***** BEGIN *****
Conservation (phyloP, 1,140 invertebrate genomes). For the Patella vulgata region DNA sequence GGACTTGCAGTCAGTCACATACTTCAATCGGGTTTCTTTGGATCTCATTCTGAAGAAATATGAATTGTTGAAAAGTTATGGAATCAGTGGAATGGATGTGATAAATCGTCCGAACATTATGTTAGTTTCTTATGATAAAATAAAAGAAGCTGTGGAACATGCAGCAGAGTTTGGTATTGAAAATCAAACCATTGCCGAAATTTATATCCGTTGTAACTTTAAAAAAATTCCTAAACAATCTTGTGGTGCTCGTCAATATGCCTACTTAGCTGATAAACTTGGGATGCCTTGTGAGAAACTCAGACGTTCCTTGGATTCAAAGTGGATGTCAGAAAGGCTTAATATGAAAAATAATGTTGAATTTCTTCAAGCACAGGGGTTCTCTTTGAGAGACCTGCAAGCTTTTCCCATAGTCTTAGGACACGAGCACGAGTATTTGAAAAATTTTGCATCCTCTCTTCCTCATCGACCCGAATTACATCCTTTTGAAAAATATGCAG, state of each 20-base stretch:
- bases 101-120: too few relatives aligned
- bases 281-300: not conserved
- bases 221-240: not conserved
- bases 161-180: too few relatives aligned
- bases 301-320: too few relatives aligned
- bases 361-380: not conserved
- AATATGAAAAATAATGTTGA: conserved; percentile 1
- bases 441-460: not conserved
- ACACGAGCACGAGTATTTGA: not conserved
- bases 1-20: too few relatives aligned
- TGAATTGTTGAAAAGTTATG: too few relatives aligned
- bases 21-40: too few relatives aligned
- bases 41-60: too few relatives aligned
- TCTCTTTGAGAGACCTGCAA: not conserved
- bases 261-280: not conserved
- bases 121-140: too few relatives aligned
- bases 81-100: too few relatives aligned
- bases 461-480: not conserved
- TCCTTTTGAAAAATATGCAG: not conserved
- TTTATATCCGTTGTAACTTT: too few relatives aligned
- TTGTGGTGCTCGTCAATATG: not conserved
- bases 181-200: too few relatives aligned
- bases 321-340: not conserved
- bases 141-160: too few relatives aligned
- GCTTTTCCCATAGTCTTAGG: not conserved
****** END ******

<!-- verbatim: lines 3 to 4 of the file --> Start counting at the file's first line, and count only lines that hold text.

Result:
- bases 281-300: not conserved
- bases 221-240: not conserved